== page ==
As my bus arrived in the capital city, I just happened to be by a window on the right side of the bus, and saw a couple of my Peace Corps counterparts. I yelled at them through the open window so they would wait for me. I wasn't exactly sure how to get from Roseau to Rosalie, so it was fortuitous that I just happened to catch them. Soon, another couple of volunteers joined us, and the five of us boarded a bus together for Rosalie, near where the sixth volunteer lives and works.Rosalie Bay Resort by Simon George of the Nature Enhancement Team (NET Rosalie). Simon is an expert on sea turtles, and carefully explained their story to a crowd of about twenty resort guests and other visitors. It took place in a large gridded area up from the beach. Simon and his team patrol the Rosalie Bay beach, looking for sea turtles who come onto the beach to lay their eggs before returning to the sea. Whenever turtles dig a hole and lay eggs, Simon digs up the eggs and carefully transfers them to a grid square.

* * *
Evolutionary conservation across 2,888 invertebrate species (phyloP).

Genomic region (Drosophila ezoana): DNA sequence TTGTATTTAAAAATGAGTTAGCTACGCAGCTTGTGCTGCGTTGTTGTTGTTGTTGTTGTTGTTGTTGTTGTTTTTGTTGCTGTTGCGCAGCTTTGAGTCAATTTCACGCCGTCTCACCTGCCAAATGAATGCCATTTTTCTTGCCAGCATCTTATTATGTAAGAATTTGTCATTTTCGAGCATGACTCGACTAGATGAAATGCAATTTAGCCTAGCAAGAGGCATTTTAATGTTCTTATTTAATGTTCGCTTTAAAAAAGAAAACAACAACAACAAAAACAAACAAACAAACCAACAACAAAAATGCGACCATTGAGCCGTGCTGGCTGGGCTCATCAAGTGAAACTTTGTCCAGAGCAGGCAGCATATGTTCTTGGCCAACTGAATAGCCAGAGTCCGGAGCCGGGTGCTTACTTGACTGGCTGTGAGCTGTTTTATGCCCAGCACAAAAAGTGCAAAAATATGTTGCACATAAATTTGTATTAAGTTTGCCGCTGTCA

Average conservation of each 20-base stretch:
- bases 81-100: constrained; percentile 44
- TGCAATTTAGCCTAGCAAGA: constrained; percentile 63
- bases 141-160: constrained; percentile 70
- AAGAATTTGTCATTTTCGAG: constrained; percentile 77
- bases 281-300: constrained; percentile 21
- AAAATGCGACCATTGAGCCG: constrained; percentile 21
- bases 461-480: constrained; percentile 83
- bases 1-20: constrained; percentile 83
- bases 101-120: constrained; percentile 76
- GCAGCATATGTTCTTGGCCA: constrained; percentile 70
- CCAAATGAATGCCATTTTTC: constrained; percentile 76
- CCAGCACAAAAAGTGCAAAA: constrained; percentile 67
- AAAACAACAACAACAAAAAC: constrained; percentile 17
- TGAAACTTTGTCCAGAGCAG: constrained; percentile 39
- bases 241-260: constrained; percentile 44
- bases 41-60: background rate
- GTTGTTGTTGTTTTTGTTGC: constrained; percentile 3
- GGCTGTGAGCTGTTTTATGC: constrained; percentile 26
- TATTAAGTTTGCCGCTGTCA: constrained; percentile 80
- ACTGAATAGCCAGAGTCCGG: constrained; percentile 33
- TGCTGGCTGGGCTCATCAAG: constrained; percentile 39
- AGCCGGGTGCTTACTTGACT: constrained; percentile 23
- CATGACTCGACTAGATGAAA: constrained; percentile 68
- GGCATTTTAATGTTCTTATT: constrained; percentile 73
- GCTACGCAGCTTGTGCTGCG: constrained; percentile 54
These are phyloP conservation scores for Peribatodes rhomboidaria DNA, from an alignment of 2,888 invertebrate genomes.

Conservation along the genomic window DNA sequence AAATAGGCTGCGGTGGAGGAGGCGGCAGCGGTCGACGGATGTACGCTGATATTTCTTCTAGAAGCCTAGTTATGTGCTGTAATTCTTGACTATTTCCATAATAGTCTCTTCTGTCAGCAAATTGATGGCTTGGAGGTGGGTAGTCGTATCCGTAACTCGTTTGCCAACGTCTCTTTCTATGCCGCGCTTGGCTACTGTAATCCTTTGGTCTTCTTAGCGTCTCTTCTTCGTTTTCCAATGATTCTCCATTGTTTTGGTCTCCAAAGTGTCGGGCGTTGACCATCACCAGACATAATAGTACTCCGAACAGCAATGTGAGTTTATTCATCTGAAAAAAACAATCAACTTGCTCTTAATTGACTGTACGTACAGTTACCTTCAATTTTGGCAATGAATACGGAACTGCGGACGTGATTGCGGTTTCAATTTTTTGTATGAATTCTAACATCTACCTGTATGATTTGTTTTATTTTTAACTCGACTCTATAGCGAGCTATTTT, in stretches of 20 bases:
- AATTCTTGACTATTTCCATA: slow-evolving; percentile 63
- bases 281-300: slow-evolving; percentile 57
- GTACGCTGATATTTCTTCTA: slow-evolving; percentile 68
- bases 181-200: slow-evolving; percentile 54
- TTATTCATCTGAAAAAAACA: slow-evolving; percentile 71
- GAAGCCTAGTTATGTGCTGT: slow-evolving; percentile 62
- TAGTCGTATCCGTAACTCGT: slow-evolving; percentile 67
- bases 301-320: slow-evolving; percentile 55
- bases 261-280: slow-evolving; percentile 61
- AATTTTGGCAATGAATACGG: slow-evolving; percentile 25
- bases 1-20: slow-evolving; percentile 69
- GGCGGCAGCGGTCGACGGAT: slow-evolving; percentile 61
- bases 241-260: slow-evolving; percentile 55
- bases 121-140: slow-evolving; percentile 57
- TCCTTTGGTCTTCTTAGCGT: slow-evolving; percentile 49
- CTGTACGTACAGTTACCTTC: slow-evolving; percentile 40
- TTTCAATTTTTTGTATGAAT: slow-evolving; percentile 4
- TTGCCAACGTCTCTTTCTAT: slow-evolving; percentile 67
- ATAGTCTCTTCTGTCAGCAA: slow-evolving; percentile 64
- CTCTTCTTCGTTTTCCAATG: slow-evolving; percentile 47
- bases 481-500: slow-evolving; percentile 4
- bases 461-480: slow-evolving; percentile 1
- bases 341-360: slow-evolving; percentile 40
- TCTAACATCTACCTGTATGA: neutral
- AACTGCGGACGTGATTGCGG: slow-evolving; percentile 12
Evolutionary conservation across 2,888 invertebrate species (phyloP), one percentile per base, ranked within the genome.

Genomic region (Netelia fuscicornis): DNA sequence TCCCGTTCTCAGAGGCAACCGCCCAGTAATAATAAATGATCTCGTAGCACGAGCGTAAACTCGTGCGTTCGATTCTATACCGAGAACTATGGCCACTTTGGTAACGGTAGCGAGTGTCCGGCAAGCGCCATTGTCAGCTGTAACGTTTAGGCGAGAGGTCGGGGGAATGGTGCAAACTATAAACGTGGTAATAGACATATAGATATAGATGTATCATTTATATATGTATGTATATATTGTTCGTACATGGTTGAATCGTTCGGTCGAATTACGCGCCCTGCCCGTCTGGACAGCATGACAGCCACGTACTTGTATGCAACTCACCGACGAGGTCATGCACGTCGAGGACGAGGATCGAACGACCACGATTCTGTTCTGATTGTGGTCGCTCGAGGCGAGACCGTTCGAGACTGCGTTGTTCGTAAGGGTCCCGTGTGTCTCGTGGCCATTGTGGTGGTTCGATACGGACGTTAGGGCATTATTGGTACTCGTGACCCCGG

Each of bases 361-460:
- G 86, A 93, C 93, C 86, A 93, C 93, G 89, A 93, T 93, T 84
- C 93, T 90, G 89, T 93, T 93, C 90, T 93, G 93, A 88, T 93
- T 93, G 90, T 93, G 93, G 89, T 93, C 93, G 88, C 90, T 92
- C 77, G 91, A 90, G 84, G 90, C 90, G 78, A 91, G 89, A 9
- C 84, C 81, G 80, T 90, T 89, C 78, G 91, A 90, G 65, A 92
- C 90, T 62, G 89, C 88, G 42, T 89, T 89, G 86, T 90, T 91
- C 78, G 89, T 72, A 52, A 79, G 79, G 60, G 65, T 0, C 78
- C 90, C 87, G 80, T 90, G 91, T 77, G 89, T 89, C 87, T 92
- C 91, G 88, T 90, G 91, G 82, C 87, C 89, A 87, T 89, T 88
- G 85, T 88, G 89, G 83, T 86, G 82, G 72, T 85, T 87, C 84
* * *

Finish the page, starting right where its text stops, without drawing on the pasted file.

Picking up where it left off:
We had been encouraged to bring a sheet to sleep on, but I ended up using that old piece of plywood as my bed for the night (thus I didn't need to get the black sand out of my sheet when I got home). I also brought a lightweight pair of long pants to wear overnight, and a long sleeve shirt in an effort to guard against mosquitoes (which proved not to be a problem, probably because of the seabreeze blowing in from the beach). It wasn't the best night of sleeping, but I'm so glad I did it.
We roasted marshmallows at night, but as a joke in the morning I brought out some “S'more” flavored generic Pop-Tarts and heated them up in their foil envelope over the still-warm remnants of our campfire.